ForgeRock DevOps and Cloud Deployment
Kubernetes deployment for the ForgeRock platform.
** IMPORTANT: The current supported branch is release/6.5.2. The master branch is under development **
This GitHub repository is a read-only mirror of ForgeRock's [https://stash.forgerock.org/projects/CLOUD/repos/forgeops] (Bitbucket Server repository). Users with BackStage accounts can make pull requests on our Bitbucket Server repository. ForgeRock does not accept pull requests on this GitHub mirror.
These samples are provided on an “as is” basis, without warranty of any kind, to the fullest extent permitted by law. ForgeRock does not warrant or guarantee the individual success developers may have in implementing the code on their development platforms or in production configurations. ForgeRock does not warrant, guarantee or make any representations regarding the use, results of use, accuracy, timeliness or completeness of any data or information relating to these samples. ForgeRock disclaims all warranties, expressed or implied, and in particular, disclaims all warranties of merchantability, and warranties related to the code, or any service or software related thereto. ForgeRock shall not be liable for any direct, indirect or consequential damages or costs of any type arising out of any action taken by you or others related to the samples.
The master branch targets features that are still in development and may not be stable. Please checkout the branch that matches the targeted release.
For example, if you have the source checked out from git:
git checkout release/6.5.2
Skaffold preview branch
skaffold-6.5 is a preview of the upcoming 7.x workflow that simplifies deployment
by bundling the product configuration into the docker image for deployment. This workflow speeds iterative
development and greatly simplifies the Kubernetes runtime manifests. It eliminates the need for "git" init containers
and the complexity around configuring different git repositories and branches in the helm charts.
The new workflow combines the previously
forgeops-init into a single git repository that holds configuration and Kubernetes
manifests. See README-skaffold.md.
Documentation for this workflow is in progress. Please see the early access documentation.
This preview branch enables the use of supported ForgeRock binaries in your deployment. Adopting this workflow is recommended as it will ease transition to the 7.x platform.
kustomize- Kustomize manifests for deploying the platform. See README-skaffold.md
helm/- contains Kubernetes helm charts to deploy those containers. See the helm/README.md
etc/- contains various scripts and utilities
bin/- Utility shell scripts to deploy the helm charts and create and manage clusters.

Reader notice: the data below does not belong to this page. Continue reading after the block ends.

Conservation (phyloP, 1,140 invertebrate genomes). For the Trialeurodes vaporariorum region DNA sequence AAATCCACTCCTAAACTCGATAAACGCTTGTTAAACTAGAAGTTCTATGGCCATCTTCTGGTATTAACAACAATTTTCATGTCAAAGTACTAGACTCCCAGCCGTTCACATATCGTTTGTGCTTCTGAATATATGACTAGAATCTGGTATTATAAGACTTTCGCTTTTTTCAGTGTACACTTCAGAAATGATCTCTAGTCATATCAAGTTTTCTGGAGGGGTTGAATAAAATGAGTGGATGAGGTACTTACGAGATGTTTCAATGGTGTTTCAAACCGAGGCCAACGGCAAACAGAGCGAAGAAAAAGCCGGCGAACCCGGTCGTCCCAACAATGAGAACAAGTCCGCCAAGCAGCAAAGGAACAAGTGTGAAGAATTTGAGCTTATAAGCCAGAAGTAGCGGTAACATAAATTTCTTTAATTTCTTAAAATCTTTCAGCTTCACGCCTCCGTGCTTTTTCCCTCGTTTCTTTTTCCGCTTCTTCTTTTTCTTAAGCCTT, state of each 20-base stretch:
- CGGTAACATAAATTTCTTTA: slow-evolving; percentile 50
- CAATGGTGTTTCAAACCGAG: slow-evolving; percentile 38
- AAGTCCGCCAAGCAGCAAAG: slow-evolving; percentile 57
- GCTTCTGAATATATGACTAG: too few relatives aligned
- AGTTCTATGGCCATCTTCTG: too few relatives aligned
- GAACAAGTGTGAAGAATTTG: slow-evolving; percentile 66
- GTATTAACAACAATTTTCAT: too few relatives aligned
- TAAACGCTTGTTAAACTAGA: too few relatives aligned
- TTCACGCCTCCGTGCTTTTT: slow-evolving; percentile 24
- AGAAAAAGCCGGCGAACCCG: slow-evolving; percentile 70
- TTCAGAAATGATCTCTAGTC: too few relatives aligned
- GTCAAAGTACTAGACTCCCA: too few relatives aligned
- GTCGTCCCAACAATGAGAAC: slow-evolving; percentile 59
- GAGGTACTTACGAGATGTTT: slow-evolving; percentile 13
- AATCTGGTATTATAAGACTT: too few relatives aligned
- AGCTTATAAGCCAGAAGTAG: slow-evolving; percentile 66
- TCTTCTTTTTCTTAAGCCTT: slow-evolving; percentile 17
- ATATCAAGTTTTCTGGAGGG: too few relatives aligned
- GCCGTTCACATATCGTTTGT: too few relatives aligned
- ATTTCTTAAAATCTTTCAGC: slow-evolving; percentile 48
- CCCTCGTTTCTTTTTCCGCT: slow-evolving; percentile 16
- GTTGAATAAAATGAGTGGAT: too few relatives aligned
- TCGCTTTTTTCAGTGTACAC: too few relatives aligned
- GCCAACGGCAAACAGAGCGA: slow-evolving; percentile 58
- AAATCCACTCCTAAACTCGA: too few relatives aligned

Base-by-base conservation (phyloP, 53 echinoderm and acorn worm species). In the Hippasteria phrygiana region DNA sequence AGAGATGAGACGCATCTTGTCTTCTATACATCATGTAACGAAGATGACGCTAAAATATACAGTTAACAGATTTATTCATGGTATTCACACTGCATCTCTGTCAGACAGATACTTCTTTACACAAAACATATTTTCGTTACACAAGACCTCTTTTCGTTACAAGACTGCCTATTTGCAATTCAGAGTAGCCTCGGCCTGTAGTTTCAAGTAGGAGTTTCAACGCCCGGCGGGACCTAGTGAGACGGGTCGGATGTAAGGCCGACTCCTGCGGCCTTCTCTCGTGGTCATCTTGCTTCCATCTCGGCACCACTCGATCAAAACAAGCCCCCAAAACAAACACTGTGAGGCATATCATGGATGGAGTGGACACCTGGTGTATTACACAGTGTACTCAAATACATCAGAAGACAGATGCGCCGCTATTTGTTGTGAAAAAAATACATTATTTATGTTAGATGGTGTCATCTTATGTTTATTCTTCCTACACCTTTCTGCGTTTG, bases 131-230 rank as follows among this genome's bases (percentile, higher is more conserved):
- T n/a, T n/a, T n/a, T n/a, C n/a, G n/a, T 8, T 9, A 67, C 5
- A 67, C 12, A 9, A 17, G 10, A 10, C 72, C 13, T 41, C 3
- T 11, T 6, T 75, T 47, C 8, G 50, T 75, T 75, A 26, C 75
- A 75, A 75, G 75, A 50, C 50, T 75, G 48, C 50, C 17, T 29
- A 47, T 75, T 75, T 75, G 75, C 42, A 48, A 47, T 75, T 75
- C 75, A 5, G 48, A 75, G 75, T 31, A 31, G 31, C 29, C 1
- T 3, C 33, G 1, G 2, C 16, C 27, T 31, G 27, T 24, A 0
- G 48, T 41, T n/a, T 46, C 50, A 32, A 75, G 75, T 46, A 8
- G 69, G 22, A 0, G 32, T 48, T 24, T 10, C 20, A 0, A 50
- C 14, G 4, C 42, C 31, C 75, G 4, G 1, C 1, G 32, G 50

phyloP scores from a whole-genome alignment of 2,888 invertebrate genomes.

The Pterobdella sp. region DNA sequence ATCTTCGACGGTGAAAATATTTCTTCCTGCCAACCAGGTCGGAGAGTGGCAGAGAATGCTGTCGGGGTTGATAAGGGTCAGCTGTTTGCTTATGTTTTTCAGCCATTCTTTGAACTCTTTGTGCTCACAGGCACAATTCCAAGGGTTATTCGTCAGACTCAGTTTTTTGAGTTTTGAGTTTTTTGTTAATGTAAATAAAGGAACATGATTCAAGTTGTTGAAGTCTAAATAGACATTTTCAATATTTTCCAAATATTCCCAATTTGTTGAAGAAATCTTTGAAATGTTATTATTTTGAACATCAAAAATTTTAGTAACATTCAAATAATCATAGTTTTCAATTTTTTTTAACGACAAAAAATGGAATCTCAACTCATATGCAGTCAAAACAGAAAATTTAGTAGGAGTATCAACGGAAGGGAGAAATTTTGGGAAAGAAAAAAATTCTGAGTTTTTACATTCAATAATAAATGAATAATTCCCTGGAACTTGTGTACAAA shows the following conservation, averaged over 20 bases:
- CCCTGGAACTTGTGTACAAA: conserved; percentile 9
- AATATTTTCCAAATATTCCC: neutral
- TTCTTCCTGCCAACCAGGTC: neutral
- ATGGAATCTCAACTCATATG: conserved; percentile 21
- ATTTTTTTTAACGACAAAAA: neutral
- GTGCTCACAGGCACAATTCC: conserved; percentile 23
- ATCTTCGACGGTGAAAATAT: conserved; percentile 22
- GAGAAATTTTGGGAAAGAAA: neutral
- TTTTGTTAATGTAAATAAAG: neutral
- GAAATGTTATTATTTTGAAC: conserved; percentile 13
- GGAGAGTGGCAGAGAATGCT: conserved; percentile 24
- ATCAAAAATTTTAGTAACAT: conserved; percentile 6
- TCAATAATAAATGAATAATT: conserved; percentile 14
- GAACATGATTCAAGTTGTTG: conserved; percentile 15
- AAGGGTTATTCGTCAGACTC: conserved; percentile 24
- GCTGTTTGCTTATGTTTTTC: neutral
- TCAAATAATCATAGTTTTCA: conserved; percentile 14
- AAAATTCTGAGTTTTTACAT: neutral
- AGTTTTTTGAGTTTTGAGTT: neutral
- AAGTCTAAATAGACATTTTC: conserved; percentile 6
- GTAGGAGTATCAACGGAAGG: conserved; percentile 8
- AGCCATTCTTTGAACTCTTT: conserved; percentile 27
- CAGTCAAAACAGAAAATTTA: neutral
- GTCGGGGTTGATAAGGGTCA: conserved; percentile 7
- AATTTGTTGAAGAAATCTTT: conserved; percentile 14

The Draft ForgeRock DevOps Guide tracks the master branch, including information on the newer Kustommize/ Skaffold workflow.
The documentation for the current release can be found on backstage.
Setting a namespace
If you do not want to use the 'default' namespace, set your namespace using:
kubectl config set-context $(kubectl config current-context) --namespace=<insert-namespace-name-here>
kubens utilities are recommended.
Refer to the toubleshooting chapter in the DevOps Guide.
- The script
bin/debug-log.shwill generate an HTML file with log output. Useful for troubleshooting.
- Simplify. Deploy a single product at a time (for example, ds), and make sure it is working correctly before deploying the next product.
- Describe a failing pod using
kubectl get pods; kubectl describe pod pod-xxx
- Look at the event log for failures. For example, the image can't be pulled.
- Examine all the init containers. Did each init container complete with a zero (success) exit code? If not, examine the logs from that failed init container using
kubectl logs pod-xxx -c init-container-name
- Did the main container enter a crashloop? Retrieve the logs using
kubectl logs pod-xxx.
- Did a docker image fail to be pulled? Check for the correct docker image name and tag. If you are using a private registry, verify your image pull secret is correct.
- You can use
kubectl logs -p pod-xxxto examine the logs of previous (exited) pods.
- If the pods are coming up successfully, but you can't reach the service, you likely have ingress issues:
kubectl describe ingand
kubectl get ing ingress-name -o yamlto view the ingress object.
- Describe the service using
kubectl get svc; kubectl describe svc xxx. Does the service have an
Endpoint:binding? If the service endpoint binding is not present, it means the service did not match any running pods.
- Determine if your cluster is having issues (not enough memory, failing nodes). Watch for pods killed with OOM (Out of Memory). Commands to check:
kubectl describe node
kubectl get events -w
- Most images provide the ability to exec into the pod using bash, and examine processes and logs. Use
kubectl exec pod-name -it bash.
- If you wish to backup the directory server, the Kubernetes cluster must support a read-write-many (RWX) volume type, such as NFS, or Minikube's hostpath provisioner. You can describe persistent volumes using
kubectl describe pvc. If a PVC is in a pending state, your cluster may not support the required storage class.